Didn't I just see Hadelich play the Ligeti Violin Concerto in Aspen? Didn't he then play the Mendelssohn concerto days after?
How on Earth does he do this? Incidentally, Hadelich went on to perform the Barber Concerto on Thursday at the Colorado Music Festival in Boulder. Four concertos, in one week!
Certainly few mortals can keep up with Hadelich, but I did at least go see him play the Sibelius Tuesday at the Hollywood Bowl with the LA Phil and conductor Stéphane Denève. This evening happened to come after a day in which temperatures in Los Angeles soared past 100 degrees, with everyone hunkering inside, as close to an AC vent as possible all day. Of course, Hadelich and members of the LA Phil did not get to do so -- they held their dress rehearsal outdoors, in the heat of the day!
The evening was a welcome contrast, the air rapidly cooling on the hillside where the Hollywood Bowl sits. The concert began with the LA Phil playing Sibelius's "Valse Triste." A bird glided overhead, the flags on either side of the stage waved gently and a waxing moon hung in the early evening sky, and somehow the soothing, lilting nature of this music was the perfect mood-setter for the Sibelius Concerto. (The occasional interruption from a helicopter notwithstanding.)
The Sibelius Concerto starts with stillness and grows from there, and Hadelich conveyed that quiet opening in a way that drew together the far-flung audience members in this enormous venue.
With Hadelich, everything is placed just so, and a thicket of notes becomes something clear, with the musical idea emerging in an obvious, seemingly inevitable way. The end of the first movement drew enthusiastic applause from the audience, which in LA seldom hesitates to clap between movements, God love us all. As a well-trained classical musician I know better of course, yet there I was, absent-mindedly clapping like crazy. It felt impossible not to.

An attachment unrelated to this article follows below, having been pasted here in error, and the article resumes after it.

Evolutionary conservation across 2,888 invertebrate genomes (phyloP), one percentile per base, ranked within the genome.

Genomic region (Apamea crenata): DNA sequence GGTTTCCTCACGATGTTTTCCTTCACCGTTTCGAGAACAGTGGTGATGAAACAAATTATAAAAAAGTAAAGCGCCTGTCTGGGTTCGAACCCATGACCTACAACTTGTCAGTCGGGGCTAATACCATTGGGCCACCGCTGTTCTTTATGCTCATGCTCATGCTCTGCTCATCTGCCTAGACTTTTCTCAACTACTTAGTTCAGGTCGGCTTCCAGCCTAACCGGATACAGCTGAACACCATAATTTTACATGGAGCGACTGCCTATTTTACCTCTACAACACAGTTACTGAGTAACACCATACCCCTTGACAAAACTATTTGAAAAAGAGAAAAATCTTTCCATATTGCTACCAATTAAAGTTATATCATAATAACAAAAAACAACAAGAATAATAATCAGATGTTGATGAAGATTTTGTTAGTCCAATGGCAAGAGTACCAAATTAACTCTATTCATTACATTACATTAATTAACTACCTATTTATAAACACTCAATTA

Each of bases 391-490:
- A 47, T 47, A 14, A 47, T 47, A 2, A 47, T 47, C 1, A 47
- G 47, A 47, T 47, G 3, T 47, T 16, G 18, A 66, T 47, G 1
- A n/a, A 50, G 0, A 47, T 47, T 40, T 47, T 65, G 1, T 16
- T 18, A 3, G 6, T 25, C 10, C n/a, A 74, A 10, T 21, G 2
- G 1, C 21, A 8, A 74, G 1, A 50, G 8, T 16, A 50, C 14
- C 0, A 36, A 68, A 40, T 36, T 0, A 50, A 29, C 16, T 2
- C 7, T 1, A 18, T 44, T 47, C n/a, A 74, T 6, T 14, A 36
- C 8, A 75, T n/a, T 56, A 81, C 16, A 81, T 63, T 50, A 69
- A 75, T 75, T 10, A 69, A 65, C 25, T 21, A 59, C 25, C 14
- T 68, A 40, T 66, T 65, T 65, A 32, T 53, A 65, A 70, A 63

The second movement showed off some of the LA Phil's fine woodwind playing (from clarinetist Burt Hara, flutist Catherine Ransom Karoly and others). In parts of this movement there is such thick orchestration, and yet Hadelich placed things so precisely that I realized how seldom I've actually heard every note fall so well into place in this piece. The last movement was a wild, catchy and satisfying ride on Sibelius's lopsided roller coaster.
For an encore Hadelich played the 21st Caprice by Paganini, emphasizing the nuance and the music over the pyrotechnics while still giving us plenty of breathtaking virtuosity, for example: some wicked-impressive flying staccato.
I guess the moral of this story is: even if you just saw Augustin Hadelich play, go see Augustin Hadelich play again if he is in town!
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